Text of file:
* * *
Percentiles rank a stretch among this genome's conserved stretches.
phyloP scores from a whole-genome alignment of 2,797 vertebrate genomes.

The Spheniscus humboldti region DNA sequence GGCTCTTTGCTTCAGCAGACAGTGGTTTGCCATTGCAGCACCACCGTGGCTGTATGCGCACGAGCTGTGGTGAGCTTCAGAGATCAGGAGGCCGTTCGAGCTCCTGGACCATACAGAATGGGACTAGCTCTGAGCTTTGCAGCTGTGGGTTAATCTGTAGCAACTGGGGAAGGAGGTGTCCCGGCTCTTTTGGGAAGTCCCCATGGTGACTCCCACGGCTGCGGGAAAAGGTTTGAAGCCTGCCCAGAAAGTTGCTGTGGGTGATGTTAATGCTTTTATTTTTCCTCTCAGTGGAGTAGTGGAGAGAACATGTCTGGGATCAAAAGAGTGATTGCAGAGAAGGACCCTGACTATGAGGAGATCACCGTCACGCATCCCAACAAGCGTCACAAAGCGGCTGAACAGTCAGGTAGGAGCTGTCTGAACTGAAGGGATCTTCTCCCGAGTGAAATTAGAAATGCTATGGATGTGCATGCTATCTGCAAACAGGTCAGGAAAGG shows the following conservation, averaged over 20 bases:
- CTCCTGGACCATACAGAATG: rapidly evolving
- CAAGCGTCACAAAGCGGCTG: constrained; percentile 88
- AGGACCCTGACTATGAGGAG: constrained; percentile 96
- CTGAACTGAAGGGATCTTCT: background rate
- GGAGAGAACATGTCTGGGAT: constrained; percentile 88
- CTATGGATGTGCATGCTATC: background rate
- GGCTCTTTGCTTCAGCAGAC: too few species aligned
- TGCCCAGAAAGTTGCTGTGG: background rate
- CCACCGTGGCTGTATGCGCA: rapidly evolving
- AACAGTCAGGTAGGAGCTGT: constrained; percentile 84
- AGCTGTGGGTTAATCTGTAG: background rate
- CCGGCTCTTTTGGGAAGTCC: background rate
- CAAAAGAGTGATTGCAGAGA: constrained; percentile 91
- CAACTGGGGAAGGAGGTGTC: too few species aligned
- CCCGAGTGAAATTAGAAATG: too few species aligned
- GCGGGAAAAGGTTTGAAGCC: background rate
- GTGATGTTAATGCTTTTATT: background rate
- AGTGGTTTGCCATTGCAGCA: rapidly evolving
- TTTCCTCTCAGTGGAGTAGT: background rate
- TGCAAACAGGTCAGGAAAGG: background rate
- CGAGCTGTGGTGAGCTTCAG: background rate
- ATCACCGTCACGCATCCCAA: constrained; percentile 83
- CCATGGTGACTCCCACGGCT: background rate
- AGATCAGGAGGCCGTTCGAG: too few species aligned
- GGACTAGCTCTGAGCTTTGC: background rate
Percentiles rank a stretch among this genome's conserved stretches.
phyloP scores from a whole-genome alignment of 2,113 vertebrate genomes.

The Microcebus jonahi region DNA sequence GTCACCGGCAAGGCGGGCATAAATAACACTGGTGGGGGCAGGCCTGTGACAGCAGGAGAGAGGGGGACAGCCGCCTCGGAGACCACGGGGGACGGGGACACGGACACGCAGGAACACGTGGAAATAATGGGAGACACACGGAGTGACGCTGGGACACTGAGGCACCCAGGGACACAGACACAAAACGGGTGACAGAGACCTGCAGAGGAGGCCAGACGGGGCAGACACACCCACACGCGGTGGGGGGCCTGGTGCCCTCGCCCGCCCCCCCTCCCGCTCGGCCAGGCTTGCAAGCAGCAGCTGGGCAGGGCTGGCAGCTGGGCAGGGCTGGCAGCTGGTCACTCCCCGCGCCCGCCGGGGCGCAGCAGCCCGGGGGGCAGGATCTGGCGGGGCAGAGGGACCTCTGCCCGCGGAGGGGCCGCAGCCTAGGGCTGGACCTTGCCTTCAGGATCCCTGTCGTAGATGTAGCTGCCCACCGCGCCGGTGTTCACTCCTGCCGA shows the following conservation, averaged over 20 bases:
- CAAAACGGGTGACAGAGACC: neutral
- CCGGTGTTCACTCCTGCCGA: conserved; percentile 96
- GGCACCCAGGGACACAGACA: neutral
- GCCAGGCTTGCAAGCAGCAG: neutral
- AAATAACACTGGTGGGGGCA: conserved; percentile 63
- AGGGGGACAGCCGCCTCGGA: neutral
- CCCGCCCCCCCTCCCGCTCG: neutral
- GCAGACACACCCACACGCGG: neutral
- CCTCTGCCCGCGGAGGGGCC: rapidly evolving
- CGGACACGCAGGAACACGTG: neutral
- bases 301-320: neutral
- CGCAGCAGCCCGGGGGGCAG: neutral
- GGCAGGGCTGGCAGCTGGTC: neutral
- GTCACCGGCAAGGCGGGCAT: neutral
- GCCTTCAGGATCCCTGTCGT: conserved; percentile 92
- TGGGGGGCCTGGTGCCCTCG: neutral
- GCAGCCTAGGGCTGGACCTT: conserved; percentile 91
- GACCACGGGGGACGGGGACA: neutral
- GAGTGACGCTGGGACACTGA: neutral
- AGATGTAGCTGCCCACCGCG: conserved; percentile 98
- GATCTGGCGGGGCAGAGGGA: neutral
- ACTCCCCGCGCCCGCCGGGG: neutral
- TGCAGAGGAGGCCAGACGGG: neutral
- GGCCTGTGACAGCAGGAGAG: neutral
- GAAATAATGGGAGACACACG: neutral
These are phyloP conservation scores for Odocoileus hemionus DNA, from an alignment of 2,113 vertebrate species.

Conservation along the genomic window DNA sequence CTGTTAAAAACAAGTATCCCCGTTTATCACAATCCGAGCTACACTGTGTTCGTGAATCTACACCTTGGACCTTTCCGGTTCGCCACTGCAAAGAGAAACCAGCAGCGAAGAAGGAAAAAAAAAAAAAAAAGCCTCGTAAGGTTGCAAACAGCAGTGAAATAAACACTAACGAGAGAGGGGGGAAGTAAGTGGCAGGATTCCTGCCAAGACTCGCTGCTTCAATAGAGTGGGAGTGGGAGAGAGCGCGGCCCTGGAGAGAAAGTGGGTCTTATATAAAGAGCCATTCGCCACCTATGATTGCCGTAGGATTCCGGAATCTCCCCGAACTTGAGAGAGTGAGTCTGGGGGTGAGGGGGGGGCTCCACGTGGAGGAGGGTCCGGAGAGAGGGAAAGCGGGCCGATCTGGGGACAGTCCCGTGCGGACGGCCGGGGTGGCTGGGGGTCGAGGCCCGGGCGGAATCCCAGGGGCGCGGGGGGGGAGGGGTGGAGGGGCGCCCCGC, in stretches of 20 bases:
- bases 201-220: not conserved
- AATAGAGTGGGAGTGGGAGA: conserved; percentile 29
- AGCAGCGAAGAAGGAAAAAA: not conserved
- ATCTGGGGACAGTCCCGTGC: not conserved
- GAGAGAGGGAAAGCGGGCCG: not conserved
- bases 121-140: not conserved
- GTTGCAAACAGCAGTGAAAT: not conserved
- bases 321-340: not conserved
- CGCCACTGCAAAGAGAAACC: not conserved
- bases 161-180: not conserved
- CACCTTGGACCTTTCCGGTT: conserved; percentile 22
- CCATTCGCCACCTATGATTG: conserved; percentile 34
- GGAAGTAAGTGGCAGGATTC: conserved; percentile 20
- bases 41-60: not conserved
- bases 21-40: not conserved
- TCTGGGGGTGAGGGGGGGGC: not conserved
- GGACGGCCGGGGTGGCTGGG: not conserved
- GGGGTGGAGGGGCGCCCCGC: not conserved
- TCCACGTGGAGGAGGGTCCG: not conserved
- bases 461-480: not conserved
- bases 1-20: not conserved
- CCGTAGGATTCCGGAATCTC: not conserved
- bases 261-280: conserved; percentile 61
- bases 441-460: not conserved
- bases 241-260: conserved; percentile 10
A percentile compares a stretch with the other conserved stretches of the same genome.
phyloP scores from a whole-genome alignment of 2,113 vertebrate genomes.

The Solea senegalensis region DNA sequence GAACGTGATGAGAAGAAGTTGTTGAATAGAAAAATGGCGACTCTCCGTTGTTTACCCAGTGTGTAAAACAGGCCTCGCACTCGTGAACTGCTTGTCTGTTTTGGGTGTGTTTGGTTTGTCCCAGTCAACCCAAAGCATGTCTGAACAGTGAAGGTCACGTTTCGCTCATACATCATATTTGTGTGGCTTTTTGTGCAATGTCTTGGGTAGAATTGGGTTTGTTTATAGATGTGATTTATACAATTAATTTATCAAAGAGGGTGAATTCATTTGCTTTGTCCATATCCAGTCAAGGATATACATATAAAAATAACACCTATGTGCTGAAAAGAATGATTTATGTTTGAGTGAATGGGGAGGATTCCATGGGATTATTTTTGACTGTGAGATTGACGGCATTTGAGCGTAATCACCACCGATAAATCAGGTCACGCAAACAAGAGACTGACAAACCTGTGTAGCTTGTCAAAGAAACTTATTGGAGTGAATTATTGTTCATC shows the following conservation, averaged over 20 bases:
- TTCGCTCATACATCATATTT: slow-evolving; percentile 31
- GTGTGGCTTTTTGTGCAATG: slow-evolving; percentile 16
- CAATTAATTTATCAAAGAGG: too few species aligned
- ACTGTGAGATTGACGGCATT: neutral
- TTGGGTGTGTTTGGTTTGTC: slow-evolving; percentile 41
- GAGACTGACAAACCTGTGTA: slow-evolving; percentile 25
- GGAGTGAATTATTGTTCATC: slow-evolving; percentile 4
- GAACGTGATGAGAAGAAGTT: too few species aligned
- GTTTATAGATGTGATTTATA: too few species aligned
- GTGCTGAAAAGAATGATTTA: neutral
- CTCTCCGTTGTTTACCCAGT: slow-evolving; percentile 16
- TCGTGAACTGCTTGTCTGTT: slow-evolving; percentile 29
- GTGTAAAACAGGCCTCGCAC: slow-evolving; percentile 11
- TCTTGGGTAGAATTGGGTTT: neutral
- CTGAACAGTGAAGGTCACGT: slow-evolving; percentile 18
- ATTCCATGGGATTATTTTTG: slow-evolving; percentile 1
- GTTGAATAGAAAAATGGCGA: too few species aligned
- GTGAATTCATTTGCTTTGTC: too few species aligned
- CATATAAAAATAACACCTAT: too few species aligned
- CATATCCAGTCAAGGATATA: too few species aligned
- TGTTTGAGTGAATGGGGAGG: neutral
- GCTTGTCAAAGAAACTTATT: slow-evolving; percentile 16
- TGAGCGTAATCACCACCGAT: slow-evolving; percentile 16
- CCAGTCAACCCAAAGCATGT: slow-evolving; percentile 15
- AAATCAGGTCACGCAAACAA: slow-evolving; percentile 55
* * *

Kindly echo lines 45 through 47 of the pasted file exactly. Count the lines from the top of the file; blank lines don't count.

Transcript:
- GTCACCGGCAAGGCGGGCAT: neutral
- GCCTTCAGGATCCCTGTCGT: conserved; percentile 92
- TGGGGGGCCTGGTGCCCTCG: neutral